A
current project with EPA (Environmental Protection Agency) is looking at the
use of spacetime variograms to detect vegetation change in a tenyear period
using data from the Oregon Pilot Study area. The project will use NDVI
(Normalized Vegetation Index) satellite data. The Normalized
Difference Vegetation Index (NDVI) is widely used in a variety of biospheric
and hydrologic studies. For instance the NDVI plays an important role in the
soil moisture mapping conducted in SGP 99. This project will advance the
science of ecological monitoring and demonstrate techniques for regionalscale
assessment of the condition of aquatic resources in the western
The
variogram is used (especially in geostatics) to quantify spatial correlation,
i.e., similarity or dissimilarity in a statistical sense as a function of
separation distance and direction. The variograms are analogous to the
(auto)covariance function or (auto) correlation function except that they
exists under weaker conditions. For a function defined on ndimensional
Euclidean space to be valid variogram it must satisfy certain conditions, e.g.,
the growth rate must be less than quadratic and it must be conditionally
negative definite. The second condition is not an easy one to check for a
particular function hence the practice is to use known valid models or positive
linear combinations (the class of valid models is closed under positive linear
combinations). When extending the variogram into spacetime there are two
general approaches that might be used, one is to treat spacetime as simply a
higher dimensional Euclidean space and the second is to “separate” space and
time. The disadvantage to the first approach is that it means one must have a
metric or norm on spacetime, which essentially means that time as a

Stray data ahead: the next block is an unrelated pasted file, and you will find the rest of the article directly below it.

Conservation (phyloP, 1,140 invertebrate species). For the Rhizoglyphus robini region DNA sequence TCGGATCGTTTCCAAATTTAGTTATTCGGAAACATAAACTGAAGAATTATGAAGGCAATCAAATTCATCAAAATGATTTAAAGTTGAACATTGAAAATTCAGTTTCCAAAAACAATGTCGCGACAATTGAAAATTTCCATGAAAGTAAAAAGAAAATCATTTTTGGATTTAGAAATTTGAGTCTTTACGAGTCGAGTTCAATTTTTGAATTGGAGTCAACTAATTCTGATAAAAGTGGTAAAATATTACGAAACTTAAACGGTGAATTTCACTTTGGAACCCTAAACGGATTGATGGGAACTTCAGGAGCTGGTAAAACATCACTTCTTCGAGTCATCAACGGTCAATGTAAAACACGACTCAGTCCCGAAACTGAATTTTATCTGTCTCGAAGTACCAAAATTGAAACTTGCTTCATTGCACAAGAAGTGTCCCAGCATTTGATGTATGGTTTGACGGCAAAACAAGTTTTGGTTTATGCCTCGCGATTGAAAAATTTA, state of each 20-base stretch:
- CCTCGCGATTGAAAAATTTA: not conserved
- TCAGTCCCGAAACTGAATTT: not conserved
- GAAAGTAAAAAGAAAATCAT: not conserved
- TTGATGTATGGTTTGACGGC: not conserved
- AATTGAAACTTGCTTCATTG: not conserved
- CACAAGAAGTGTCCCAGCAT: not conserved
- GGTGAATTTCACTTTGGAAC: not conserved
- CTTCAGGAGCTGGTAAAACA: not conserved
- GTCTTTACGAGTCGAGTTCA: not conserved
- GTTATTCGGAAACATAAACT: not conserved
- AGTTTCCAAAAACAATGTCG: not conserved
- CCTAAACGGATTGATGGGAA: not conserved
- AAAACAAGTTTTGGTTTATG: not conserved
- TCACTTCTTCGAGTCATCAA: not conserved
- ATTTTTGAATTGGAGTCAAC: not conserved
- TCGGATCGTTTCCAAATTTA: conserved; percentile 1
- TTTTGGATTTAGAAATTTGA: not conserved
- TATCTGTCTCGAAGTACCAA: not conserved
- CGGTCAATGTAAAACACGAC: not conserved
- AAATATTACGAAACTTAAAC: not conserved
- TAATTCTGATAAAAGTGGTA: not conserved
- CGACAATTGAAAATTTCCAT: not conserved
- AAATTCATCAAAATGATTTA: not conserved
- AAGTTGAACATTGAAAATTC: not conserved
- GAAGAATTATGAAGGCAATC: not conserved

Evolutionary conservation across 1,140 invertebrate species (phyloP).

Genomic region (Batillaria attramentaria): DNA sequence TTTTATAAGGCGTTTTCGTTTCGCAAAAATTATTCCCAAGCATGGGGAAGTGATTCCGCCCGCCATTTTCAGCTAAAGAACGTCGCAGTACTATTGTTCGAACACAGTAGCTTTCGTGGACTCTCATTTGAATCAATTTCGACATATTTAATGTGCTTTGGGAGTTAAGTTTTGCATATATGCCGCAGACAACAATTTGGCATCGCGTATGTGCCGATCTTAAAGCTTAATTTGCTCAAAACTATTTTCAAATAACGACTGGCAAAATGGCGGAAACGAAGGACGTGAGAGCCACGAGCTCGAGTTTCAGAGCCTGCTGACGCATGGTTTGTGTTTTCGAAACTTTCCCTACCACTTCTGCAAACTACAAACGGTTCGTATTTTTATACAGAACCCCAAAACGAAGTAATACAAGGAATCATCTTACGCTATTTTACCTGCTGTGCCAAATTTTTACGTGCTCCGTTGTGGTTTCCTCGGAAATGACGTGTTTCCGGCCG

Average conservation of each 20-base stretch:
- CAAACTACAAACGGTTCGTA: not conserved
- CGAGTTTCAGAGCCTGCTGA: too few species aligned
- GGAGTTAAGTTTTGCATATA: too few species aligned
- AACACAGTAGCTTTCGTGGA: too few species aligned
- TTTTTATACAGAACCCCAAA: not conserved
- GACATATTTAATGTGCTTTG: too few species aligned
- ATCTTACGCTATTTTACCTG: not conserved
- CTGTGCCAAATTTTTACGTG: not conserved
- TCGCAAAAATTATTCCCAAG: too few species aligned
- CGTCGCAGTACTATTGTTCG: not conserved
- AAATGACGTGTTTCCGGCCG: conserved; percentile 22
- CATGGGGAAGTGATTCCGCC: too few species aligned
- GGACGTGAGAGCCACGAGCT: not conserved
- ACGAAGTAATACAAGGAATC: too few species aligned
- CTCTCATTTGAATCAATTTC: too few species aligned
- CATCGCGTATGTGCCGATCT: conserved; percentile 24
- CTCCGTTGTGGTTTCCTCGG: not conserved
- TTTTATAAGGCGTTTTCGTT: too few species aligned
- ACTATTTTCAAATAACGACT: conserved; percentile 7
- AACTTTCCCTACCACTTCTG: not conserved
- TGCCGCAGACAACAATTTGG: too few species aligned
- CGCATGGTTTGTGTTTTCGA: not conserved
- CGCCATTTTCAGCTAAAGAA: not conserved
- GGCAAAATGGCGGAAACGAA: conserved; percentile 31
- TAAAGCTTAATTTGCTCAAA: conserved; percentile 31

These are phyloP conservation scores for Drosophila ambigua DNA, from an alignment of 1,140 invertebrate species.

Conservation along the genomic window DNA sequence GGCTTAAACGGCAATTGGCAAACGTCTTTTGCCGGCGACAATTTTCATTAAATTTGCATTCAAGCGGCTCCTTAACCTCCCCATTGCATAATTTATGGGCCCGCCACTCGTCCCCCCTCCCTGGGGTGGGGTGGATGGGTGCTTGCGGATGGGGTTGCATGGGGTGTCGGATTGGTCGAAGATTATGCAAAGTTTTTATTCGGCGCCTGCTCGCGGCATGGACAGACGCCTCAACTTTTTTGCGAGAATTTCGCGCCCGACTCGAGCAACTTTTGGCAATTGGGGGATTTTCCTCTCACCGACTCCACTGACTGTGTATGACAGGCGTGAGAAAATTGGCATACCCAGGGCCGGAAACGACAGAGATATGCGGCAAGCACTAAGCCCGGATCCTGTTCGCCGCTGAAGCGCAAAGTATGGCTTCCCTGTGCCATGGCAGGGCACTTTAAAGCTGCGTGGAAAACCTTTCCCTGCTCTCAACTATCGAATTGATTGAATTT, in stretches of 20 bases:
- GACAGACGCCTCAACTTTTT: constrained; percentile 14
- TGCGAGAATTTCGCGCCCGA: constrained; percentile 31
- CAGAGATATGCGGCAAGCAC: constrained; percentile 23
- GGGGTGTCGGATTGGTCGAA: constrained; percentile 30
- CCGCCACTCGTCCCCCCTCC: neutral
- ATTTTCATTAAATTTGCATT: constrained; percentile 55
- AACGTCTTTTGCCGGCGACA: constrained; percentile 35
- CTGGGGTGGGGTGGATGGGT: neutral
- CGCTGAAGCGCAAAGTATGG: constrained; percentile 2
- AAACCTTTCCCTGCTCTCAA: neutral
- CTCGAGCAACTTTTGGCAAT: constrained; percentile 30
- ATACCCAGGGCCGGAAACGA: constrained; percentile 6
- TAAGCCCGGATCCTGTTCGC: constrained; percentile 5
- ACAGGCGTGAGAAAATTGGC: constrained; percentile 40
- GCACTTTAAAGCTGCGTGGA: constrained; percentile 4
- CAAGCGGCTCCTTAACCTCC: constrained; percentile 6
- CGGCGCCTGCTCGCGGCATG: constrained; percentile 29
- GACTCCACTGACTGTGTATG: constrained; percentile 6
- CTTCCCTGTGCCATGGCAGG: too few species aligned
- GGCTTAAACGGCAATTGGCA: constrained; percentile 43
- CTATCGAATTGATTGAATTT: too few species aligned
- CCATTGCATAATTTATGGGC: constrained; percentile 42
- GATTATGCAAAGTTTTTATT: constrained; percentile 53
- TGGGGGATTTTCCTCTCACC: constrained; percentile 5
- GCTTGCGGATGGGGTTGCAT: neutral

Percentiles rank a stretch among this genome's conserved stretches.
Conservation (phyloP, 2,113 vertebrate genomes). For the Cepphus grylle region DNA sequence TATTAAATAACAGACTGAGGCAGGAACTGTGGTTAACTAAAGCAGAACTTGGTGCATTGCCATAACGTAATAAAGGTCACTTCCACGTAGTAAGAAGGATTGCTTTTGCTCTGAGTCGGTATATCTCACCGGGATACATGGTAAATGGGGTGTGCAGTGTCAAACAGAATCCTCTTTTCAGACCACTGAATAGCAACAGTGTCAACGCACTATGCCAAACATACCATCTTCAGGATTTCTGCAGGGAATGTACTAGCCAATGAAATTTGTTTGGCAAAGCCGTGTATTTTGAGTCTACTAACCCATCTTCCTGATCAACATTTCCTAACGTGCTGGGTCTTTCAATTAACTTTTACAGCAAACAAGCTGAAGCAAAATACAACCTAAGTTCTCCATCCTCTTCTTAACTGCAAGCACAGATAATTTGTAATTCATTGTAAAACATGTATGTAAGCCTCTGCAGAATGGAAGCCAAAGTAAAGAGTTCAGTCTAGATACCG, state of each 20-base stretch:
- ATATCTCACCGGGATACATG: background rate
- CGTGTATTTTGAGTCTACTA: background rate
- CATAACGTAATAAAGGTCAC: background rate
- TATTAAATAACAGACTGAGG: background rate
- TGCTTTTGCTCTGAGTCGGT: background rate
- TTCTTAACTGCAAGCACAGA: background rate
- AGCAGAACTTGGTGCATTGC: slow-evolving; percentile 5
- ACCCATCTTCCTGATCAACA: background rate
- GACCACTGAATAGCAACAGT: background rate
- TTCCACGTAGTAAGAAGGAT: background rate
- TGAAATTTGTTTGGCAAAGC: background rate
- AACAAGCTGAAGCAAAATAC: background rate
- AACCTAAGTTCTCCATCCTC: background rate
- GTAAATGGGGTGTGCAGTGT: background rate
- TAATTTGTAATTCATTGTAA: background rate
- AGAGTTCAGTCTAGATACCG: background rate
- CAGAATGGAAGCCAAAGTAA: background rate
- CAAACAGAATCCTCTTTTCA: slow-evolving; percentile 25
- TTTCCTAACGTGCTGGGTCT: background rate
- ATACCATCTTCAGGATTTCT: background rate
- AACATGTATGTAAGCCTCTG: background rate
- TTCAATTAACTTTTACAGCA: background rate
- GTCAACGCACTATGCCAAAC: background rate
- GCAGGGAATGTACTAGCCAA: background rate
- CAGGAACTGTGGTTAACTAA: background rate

“dimension” is not really different than other Euclidean dimensions, which
contradicts some of the usual perceptions of time. The second approach is
essentially the same as that of constructing a valid model in ndimensional
space from two models, one valid on kdimensional space and the other on –k
dimensional space (for spacetime use k=1).
The NDVI is the
difference of nearinfrared (channel 2) and visible (channel 1) reflectance
values normalized over the sum of channels 1 and 2 .It is based on the principle that
actively growing green plants strongly absorb radiation in the visible region
of the spectrum (the ‘PAR’ or ‘Photosynthetically Active Radiation’) while
strongly reflecting radiation in the Near Infrared region. The concept of
vegetative ‘spectral signatures (patterns)’ is based on this principle. Given
the following abbreviations:
PAR Value of
Photosynthetically Active Radiation from a pixel
NIR Value of
NearInfrared Radiation from a pixel
The NDVI for a pixel is calculated from the following formula:
NIR  PAR
NDVI = 
NIR + PAR
This formula yields a
value that ranges from 1 (usually water) to +1 (strongest vegetative growth.) where increasing positive values indicate increasing green vegetation
and negative values indicate nonvegetated surface features such as water,
barren, ice, snow, or clouds. The NDVI can be derived at several points in the
processing flow. To retain the most precision, the NDVI is derived after
calibration of channels 1 and 2, prior to scaling to byte range. Computation of
the NDVI must precede geometric registration and resampling to maintain
precision in this calculation.
To scale the computed NDVI results to byte data range, the NDVI computed value, which ranges from 1.0 to 1.0, is scaled to the range of 0 to 200, where computed 1.0 equals 0, computed 0 equals 100, and computed 1.0 equals 200. As a result, NDVI values less than 100 now represent clouds, snow, water, and other nonvegetative surfaces and values equal to or greater than 100 represent vegetative surfaces.
To
monitor vegetation response, NDVI data can be used to determine the greenness
overtime. NDVI is presumably determined from cloud free AVHRR observations. The
composite daily AVHRR values are taken to determine the biweekly AVHRR cloud
free data. NDVI data were calculated and scaled to range from zero to 200 to
represent a
terrestrial feature on land . Prior to the
analysis, the NDVI data were inspected and found that some outliers and they
were for example, low (<105) or equal to 200.Information on climate were
used to verify the data and the condition of the day of the observation.
Cleaning the data is, therefore, a necessary step before any analysis and
inferences. Low NDVI values (80105) could be as results of snow, inland water
bodies, exposed soils, and dust (Eastman and Fulk, 1993; Myneni et al., 1997).
Values greater than 200 were
probably as a default and therefore, were excluded from the data. The
differences between two consecutive days were also examined. In a study to